Not all benzodiazepines are created equal
In the absence of dependency and addiction, benzodiazepines are life-saving medications. But once a dependency has formed, which can be no fault of your own, you may find yourself in a support group as you embark on the journey of tapering off or learning more about the withdrawal syndrome. You may have heard in BWS support groups that some benzodiazepines earn themselves raunchy nick-names like “Xanthrax,” and on the surface, this is for somewhat obvious reasons – they can really make you feel like you’re being poisoned when you’re adversely affected by them. But did you know that clonazepam (Klonopin, Rivotril) is known as “Napalm” to some scientists, and that it’s only prescribed for epileptic disorders in some countries? And have you ever heard that “a benzo is a benzo?”
Well, we know that it’s true that all benzodiazepines are benzodiazepines, in a similar way that all antibiotics are antibiotics – but they don’t all work the same way. This is one reason why the late Dr. Reg Peart theorized that diazepam substitution tapering requires a crossover adjustment period. Every benzodiazepine has a higher or lower binding affinity for the various functions of the GABAA receptor (GABAAR), the receptor site that benzodiazepines, z-drugs and barbiturates bind to.
The functions of GABAA include:
- anxiolysis (anxiety relief)
- hypnosis (sleep-inducing)
- myorelaxation (muscle relaxation)
- anticonvulsive (anticonvulsant)
- amnesia (memory loss)
With that in mind, it’s well-known to those of us who’ve studied this subject matter that clonazepam’s binding affinity for the anticonvulsant function of GABAAR is especially high. It binds very tightly to GABAAR . It binds tightly to any area that it binds to. This tight binding affinity, along with the fact that clonazepam is a nitrobenzodiazepine, is why it’s sometimes been referred to as “Napalm.” Although it’s not the only nitrobenzodiazepine – there are others such as nitrazepam (Mogadon – why didn’t they just brand it as “Nitro?!”), flunitrazepam (Rohypnol), nitrazepate (Lorzem), among others. Of these, clonazepam is more popular. And it’s very strong.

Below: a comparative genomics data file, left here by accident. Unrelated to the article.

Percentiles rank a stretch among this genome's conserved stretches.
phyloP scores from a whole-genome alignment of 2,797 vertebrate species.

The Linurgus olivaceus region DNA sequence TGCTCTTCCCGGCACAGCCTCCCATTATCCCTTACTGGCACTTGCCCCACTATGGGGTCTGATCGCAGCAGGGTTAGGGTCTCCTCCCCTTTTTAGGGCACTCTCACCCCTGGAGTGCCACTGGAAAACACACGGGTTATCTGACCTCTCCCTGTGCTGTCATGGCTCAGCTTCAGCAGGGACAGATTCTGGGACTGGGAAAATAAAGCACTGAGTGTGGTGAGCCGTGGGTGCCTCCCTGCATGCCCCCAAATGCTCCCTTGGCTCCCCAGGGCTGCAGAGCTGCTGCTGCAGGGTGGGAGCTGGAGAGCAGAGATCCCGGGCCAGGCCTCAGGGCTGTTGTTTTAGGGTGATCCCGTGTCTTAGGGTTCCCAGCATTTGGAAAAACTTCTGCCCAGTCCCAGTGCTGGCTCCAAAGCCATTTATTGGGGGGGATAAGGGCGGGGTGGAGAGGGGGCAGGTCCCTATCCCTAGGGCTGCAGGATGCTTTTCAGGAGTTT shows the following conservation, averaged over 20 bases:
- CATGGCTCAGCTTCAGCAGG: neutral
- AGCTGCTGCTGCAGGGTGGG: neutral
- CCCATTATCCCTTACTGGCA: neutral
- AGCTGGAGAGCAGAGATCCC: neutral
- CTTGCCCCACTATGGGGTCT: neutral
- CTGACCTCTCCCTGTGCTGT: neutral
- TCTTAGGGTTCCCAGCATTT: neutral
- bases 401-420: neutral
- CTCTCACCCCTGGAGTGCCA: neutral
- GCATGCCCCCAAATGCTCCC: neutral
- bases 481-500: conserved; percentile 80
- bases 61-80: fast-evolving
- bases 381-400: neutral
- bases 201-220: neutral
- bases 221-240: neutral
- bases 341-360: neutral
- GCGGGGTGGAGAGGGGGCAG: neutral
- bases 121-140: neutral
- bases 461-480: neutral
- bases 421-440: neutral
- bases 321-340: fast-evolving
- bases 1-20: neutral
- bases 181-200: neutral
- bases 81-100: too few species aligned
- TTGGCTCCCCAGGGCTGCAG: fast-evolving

Because of all this, it’s not commonly prescribed in countries for anything other than epileptic disorders other than the US for the most part. One reason why it’s prescribed to anxiety disorder and even manic patients in the US, however, is because it has a longer half-life and duration of action of therapeutic effect; these are two desirable traits when shorter half-life BZDs fall short because the short half-life BZs necessitate more frequent dosing. There’s not quite as much up and down in blood concentration with longer half-life BZs, and these include but are not limited to clonazepam (Klonopin), diazepam (Valium) and chlordiazepdoxide (Librium). And as such, short-acting BZDs such as alprazolam (Xanax), lorazepam (Ativan) and oxazepam (Serax) would conversely result in a higher incidence of interdose withdrawal symptoms. Since some people don’t seem to metabolize or tolerate diazepam very well, sometimes they taper using clonazepam or whatever original benzo they became dependent on. It’s certainly not impossible to taper directly off of clonazepam or other potent BZDs if you can find a way to make small enough reductions to them – their lowest strength scored (evenly distributed) tablet formulations are typically no lower than a potent 0.5mg.
So why is Xanax more addictive, and why is it sometimes called “Xanthrax” by those who’ve been bitten by it? Fortunately, it has nothing at all to do with anthrax.
ohhh kay. phew!